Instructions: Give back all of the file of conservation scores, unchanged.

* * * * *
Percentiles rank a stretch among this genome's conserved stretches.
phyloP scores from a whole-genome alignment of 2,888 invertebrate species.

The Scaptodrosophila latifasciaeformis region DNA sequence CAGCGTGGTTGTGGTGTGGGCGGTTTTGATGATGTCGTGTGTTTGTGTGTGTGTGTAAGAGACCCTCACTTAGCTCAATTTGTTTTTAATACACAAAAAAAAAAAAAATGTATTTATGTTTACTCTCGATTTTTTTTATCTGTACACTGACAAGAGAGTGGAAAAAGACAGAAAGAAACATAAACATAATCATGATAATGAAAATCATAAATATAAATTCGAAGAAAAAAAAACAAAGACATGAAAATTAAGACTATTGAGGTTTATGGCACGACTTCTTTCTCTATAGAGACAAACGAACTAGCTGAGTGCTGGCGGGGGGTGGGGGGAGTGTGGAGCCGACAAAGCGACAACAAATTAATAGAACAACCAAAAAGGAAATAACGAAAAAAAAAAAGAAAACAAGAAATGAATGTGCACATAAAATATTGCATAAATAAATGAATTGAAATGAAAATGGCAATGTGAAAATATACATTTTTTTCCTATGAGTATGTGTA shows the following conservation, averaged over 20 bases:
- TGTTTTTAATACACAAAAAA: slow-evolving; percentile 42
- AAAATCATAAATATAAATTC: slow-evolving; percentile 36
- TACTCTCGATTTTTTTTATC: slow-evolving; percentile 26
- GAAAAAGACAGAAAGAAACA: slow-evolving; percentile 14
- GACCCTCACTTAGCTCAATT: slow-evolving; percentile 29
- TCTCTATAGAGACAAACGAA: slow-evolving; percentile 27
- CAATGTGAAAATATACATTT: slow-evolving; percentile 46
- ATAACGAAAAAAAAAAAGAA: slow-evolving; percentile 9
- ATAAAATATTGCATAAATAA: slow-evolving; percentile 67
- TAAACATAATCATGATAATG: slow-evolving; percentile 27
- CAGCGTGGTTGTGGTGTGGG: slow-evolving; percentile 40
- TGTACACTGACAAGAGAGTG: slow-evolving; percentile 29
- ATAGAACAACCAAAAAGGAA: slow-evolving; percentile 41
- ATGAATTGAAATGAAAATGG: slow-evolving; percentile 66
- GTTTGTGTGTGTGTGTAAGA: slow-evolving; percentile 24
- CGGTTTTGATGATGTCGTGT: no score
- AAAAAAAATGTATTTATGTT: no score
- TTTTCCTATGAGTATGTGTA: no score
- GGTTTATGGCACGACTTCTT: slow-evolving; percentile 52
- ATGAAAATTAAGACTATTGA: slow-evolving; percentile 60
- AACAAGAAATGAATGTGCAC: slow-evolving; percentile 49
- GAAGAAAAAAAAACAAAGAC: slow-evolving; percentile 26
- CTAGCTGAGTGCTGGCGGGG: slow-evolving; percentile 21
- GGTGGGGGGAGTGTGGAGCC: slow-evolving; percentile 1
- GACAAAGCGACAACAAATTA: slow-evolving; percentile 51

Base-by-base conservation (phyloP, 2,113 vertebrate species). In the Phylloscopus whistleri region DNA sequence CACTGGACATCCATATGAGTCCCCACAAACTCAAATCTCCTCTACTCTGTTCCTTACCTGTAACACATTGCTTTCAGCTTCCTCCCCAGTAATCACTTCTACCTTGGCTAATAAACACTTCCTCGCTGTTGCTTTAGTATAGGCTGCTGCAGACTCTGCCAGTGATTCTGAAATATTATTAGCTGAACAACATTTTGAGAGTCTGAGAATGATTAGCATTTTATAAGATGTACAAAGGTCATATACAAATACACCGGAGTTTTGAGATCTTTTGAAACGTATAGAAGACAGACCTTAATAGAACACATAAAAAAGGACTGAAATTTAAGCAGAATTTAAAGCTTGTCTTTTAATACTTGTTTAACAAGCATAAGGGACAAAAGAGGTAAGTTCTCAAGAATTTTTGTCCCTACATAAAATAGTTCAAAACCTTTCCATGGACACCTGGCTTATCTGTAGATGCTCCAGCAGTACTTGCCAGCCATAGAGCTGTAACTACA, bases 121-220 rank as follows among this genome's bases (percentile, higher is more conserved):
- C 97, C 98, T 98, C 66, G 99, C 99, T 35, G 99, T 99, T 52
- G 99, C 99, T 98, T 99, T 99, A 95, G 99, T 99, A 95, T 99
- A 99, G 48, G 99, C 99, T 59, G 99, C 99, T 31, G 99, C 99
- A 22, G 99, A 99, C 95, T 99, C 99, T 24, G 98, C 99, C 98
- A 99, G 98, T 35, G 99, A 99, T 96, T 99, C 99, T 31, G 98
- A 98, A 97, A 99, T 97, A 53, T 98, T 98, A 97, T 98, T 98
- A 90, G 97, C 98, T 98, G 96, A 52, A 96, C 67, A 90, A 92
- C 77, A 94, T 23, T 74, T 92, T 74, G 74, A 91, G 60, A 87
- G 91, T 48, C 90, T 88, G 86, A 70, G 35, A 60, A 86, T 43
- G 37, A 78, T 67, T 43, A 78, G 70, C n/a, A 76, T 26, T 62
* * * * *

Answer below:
Percentiles rank a stretch among this genome's conserved stretches.
phyloP scores from a whole-genome alignment of 2,888 invertebrate species.

The Scaptodrosophila latifasciaeformis region DNA sequence CAGCGTGGTTGTGGTGTGGGCGGTTTTGATGATGTCGTGTGTTTGTGTGTGTGTGTAAGAGACCCTCACTTAGCTCAATTTGTTTTTAATACACAAAAAAAAAAAAAATGTATTTATGTTTACTCTCGATTTTTTTTATCTGTACACTGACAAGAGAGTGGAAAAAGACAGAAAGAAACATAAACATAATCATGATAATGAAAATCATAAATATAAATTCGAAGAAAAAAAAACAAAGACATGAAAATTAAGACTATTGAGGTTTATGGCACGACTTCTTTCTCTATAGAGACAAACGAACTAGCTGAGTGCTGGCGGGGGGTGGGGGGAGTGTGGAGCCGACAAAGCGACAACAAATTAATAGAACAACCAAAAAGGAAATAACGAAAAAAAAAAAGAAAACAAGAAATGAATGTGCACATAAAATATTGCATAAATAAATGAATTGAAATGAAAATGGCAATGTGAAAATATACATTTTTTTCCTATGAGTATGTGTA shows the following conservation, averaged over 20 bases:
- TGTTTTTAATACACAAAAAA: slow-evolving; percentile 42
- AAAATCATAAATATAAATTC: slow-evolving; percentile 36
- TACTCTCGATTTTTTTTATC: slow-evolving; percentile 26
- GAAAAAGACAGAAAGAAACA: slow-evolving; percentile 14
- GACCCTCACTTAGCTCAATT: slow-evolving; percentile 29
- TCTCTATAGAGACAAACGAA: slow-evolving; percentile 27
- CAATGTGAAAATATACATTT: slow-evolving; percentile 46
- ATAACGAAAAAAAAAAAGAA: slow-evolving; percentile 9
- ATAAAATATTGCATAAATAA: slow-evolving; percentile 67
- TAAACATAATCATGATAATG: slow-evolving; percentile 27
- CAGCGTGGTTGTGGTGTGGG: slow-evolving; percentile 40
- TGTACACTGACAAGAGAGTG: slow-evolving; percentile 29
- ATAGAACAACCAAAAAGGAA: slow-evolving; percentile 41
- ATGAATTGAAATGAAAATGG: slow-evolving; percentile 66
- GTTTGTGTGTGTGTGTAAGA: slow-evolving; percentile 24
- CGGTTTTGATGATGTCGTGT: no score
- AAAAAAAATGTATTTATGTT: no score
- TTTTCCTATGAGTATGTGTA: no score
- GGTTTATGGCACGACTTCTT: slow-evolving; percentile 52
- ATGAAAATTAAGACTATTGA: slow-evolving; percentile 60
- AACAAGAAATGAATGTGCAC: slow-evolving; percentile 49
- GAAGAAAAAAAAACAAAGAC: slow-evolving; percentile 26
- CTAGCTGAGTGCTGGCGGGG: slow-evolving; percentile 21
- GGTGGGGGGAGTGTGGAGCC: slow-evolving; percentile 1
- GACAAAGCGACAACAAATTA: slow-evolving; percentile 51

Base-by-base conservation (phyloP, 2,113 vertebrate species). In the Phylloscopus whistleri region DNA sequence CACTGGACATCCATATGAGTCCCCACAAACTCAAATCTCCTCTACTCTGTTCCTTACCTGTAACACATTGCTTTCAGCTTCCTCCCCAGTAATCACTTCTACCTTGGCTAATAAACACTTCCTCGCTGTTGCTTTAGTATAGGCTGCTGCAGACTCTGCCAGTGATTCTGAAATATTATTAGCTGAACAACATTTTGAGAGTCTGAGAATGATTAGCATTTTATAAGATGTACAAAGGTCATATACAAATACACCGGAGTTTTGAGATCTTTTGAAACGTATAGAAGACAGACCTTAATAGAACACATAAAAAAGGACTGAAATTTAAGCAGAATTTAAAGCTTGTCTTTTAATACTTGTTTAACAAGCATAAGGGACAAAAGAGGTAAGTTCTCAAGAATTTTTGTCCCTACATAAAATAGTTCAAAACCTTTCCATGGACACCTGGCTTATCTGTAGATGCTCCAGCAGTACTTGCCAGCCATAGAGCTGTAACTACA, bases 121-220 rank as follows among this genome's bases (percentile, higher is more conserved):
- C 97, C 98, T 98, C 66, G 99, C 99, T 35, G 99, T 99, T 52
- G 99, C 99, T 98, T 99, T 99, A 95, G 99, T 99, A 95, T 99
- A 99, G 48, G 99, C 99, T 59, G 99, C 99, T 31, G 99, C 99
- A 22, G 99, A 99, C 95, T 99, C 99, T 24, G 98, C 99, C 98
- A 99, G 98, T 35, G 99, A 99, T 96, T 99, C 99, T 31, G 98
- A 98, A 97, A 99, T 97, A 53, T 98, T 98, A 97, T 98, T 98
- A 90, G 97, C 98, T 98, G 96, A 52, A 96, C 67, A 90, A 92
- C 77, A 94, T 23, T 74, T 92, T 74, G 74, A 91, G 60, A 87
- G 91, T 48, C 90, T 88, G 86, A 70, G 35, A 60, A 86, T 43
- G 37, A 78, T 67, T 43, A 78, G 70, C n/a, A 76, T 26, T 62